Perhaps it was a guilty conscience at having betrayed the trust placed in him by Leo that became the fount of suspicion for Raphael in his dealings with his wife, Assunta. Raphael became increasingly jealous towards her, and began to suspect that she still loved Leo in spite of all the years that had passed since her engagement to him. He also began to grow very resentful at the high esteem in which Leo, the zealous and fervent Catechist of the Mission, was held by the Fathers. Raphael’s hatred of Leo grew and with it a fierce and possessive jealousy towards his wife Assunta. One day, imagining that she had betrayed him, Raphael grabbed Assunta by the throat and beat her violently, trying to make her admit that she had been unfaithful with Leo. Assunta vehemently denied the charge and fled to her parents’ home for refuge. The case was subsequently brought before a traditional court which absolved Leo and Assunta from any such wrong-doing. This only served, however, to make Raphael even more enraged. Raphael had spoken several times with Father Angelo about his suspicions. Father Angelo, renowned for his extreme goodness of heart, always did his best to calm Raphael down, by assuring him that Leo was not taking advantage of his wife and that, without any evidence, he had no cause to accuse his wife of infidelity. The flame of jealousy, however, was not so easily quenched. 

Consumed by rage with murderous intent
At eleven o’clock on the morning of November 1st 1946, Raphael met Father Angelo at the Mission Office. It is not known what they said to one another. When Raphael emerged, however, he was very agitated and was gesticulating wildly. He was clearly beside himself with rage. Later that day he went to the home of Leo, where he found the door was closed. He tried the door and then hid behind the hut in order to lie in wait for his victim. Leo came out to see what was going on and was critically wounded with a spear to the chest by Raphael. The killer then ran to his own hut, collected six spears and headed for the Mission, stopping only to hide three of the spears outside the entrance. The Missionaries were in the dining room for their supper. There was a loud banging on the door and Father Angelo went to see who it was. In the open doorway stood Raphael. He immediately thrust a spear into Father Angelo which passed right through his body. With a second spear he attacked another of the Missionaries at table. He then struck the third Missionary with the remaining spear. Raphael turned and fled into the dark courtyard outside, leaving Father Angelo on the floor in a pool of blood and the two Confrères with him badly wounded.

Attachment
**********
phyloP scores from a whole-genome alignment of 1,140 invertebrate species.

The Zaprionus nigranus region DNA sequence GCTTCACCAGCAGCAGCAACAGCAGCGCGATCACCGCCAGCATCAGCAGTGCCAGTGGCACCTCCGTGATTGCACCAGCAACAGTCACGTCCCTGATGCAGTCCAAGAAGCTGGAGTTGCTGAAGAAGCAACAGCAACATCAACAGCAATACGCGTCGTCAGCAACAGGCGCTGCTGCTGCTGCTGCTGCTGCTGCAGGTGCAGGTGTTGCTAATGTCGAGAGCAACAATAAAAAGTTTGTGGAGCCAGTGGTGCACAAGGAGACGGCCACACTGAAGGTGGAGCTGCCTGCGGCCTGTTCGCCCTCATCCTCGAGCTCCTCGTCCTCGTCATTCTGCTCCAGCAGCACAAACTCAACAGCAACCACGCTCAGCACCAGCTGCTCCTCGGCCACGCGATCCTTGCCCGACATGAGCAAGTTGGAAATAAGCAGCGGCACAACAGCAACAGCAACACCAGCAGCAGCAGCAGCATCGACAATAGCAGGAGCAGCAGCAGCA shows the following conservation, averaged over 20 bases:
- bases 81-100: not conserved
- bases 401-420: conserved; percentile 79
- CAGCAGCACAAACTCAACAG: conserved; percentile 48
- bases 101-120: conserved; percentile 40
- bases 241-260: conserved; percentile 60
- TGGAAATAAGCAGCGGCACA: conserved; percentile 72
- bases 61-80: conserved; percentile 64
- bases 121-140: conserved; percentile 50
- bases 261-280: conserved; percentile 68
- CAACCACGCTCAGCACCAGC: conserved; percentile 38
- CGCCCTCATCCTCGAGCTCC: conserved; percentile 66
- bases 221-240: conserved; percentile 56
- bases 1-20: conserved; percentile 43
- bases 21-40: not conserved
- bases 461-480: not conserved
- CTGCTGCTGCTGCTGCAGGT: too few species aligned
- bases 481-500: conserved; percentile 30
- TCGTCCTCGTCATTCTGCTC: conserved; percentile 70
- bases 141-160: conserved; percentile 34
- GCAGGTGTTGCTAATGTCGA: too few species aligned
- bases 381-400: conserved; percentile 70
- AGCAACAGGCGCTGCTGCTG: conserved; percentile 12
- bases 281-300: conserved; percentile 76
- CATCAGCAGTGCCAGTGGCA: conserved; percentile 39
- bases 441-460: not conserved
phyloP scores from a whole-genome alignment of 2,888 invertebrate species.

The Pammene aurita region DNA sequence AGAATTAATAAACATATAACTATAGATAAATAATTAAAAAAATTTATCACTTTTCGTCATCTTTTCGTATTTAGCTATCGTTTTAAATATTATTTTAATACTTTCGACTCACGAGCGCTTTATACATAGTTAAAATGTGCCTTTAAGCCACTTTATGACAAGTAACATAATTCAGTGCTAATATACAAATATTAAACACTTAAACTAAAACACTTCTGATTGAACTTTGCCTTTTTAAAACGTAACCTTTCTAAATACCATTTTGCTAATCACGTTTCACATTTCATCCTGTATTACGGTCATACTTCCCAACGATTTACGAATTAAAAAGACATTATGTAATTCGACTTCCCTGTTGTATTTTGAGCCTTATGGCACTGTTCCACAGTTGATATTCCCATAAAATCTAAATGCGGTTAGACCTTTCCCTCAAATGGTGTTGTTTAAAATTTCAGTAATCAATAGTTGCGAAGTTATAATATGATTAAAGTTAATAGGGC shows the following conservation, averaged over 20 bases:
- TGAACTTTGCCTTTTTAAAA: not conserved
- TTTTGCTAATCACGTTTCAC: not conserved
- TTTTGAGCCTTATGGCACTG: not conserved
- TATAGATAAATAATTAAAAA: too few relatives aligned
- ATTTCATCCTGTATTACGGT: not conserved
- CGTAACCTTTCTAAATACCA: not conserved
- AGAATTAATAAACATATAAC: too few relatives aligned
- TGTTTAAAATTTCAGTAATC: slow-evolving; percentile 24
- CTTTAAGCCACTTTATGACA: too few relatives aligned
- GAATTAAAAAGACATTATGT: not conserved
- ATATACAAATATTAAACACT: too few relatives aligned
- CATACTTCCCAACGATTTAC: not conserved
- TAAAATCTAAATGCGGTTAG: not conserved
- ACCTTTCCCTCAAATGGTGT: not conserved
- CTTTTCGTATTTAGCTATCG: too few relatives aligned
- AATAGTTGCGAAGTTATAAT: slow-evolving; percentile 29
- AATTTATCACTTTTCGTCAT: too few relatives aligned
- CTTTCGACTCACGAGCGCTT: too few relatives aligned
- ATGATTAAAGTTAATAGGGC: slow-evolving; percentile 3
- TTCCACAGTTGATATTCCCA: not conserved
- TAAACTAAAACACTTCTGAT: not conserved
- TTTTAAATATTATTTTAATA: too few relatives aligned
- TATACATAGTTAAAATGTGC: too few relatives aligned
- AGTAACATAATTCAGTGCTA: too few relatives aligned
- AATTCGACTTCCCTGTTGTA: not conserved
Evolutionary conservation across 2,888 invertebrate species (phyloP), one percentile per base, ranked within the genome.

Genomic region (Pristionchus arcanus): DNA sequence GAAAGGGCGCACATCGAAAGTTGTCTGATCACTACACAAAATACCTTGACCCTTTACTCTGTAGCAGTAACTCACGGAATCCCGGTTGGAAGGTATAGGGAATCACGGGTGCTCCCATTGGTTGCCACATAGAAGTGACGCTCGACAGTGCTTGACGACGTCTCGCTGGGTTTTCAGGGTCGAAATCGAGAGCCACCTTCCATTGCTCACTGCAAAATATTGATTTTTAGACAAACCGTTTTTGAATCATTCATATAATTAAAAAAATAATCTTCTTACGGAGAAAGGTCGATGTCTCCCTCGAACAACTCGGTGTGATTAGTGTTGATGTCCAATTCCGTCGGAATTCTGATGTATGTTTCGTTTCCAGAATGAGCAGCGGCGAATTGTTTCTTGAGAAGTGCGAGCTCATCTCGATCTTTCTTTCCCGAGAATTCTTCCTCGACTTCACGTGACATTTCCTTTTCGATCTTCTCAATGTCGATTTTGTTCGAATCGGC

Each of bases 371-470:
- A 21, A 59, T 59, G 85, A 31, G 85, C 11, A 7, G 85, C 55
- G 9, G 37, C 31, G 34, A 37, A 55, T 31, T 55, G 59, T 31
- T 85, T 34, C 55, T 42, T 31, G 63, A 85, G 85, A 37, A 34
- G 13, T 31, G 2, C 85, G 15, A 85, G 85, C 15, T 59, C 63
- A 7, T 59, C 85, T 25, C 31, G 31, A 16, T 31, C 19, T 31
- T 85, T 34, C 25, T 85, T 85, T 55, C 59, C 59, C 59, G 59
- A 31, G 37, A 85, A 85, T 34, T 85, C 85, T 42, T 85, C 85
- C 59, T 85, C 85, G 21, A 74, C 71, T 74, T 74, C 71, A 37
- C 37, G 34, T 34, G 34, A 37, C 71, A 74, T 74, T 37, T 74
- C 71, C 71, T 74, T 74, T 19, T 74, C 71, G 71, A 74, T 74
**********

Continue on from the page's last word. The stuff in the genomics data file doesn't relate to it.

Sadly Raphael was not finished with his deadly endeavors. He ran to where he had hidden the other three spears. Armed with these, he was making his way back into the Mission compound in order to complete the murderous work that he had begun, when he met the Headteacher of the Primary School, Placido Wako (Placido was the father of the recently-retired Archbishop of Khartoum, Cardinal Gabriel Wako). “I have done well,” Raphael said, “At last I have killed Father Angelo.” “Why have you done such a wicked thing?” asked Placido, but the only reply he received was a menacing look. A fight ensued and in the mêlée Raphael was struck by a spear and fell to the ground. Certain that he has neutralized the threat posed by Raphael, Placido ran to the Mission.

When Placido entered the house of the Missionaries, a grim sight met him and he recalled, “I saw Father Angelo on the dining-room floor all covered in blood. I knelt beside him crying and calling his name but there was no response. I went out to call for help. I had just gone down the steps of the house, when I heard a noise coming from the room where Father Angelo was lying. I rushed back only to find Raphael Madangere near Father Angelo.” Even though Raphael had a spear in his chest, he had managed to walk to the room where Father Angelo was, and to ensure the Missionary would not survive the attack had thrust a second spear directly into his heart. Placido continued, “I had no weapon to hand, neither a spear nor a knife. I jumped on Raphael and knocked him down, and managed to hold him still. Looking around, I saw a piece of wood and I struck him on the head until his body was lifeless. I then said to Father Angelo, ‘Abuna (Father), your attacker is now dead.’ Slowly turning his head and unable to speak even a word, he looked at me with eyes full of kindness and forgiveness.”

The news of the death of Father Angelo spread quickly. People began coming in from the surrounding villages, mourning with loud cries and wanting to strike the body of his assassin. Confrères from the neighboring Mission rushed to the scene only to find Father Angelo dead in a pool of his own blood with Raphael Madangere close by, a spear still in his chest, and the two other Fathers seriously wounded. From the accounts of those directly involved in the tragedy what struck people the most in the midst of such carnage were the words of Placido Wako about seeing only ‘kindness and forgiveness’ in the eyes of Father Angelo.

The body of Father Angelo was taken to Wau to be examined by the Authorities and was then brought back to the Mission of Mboro, where he had spent thirty-four years as a Missionary Priest, for burial. He was laid to rest in the little cemetery of the Mission, where it remains to this day, as a place of pilgrimage for the members of the Ndogo tribe: a people he had loved and served with dedication, from his earliest days as a priest, and with a kindness that nothing had been able to destroy.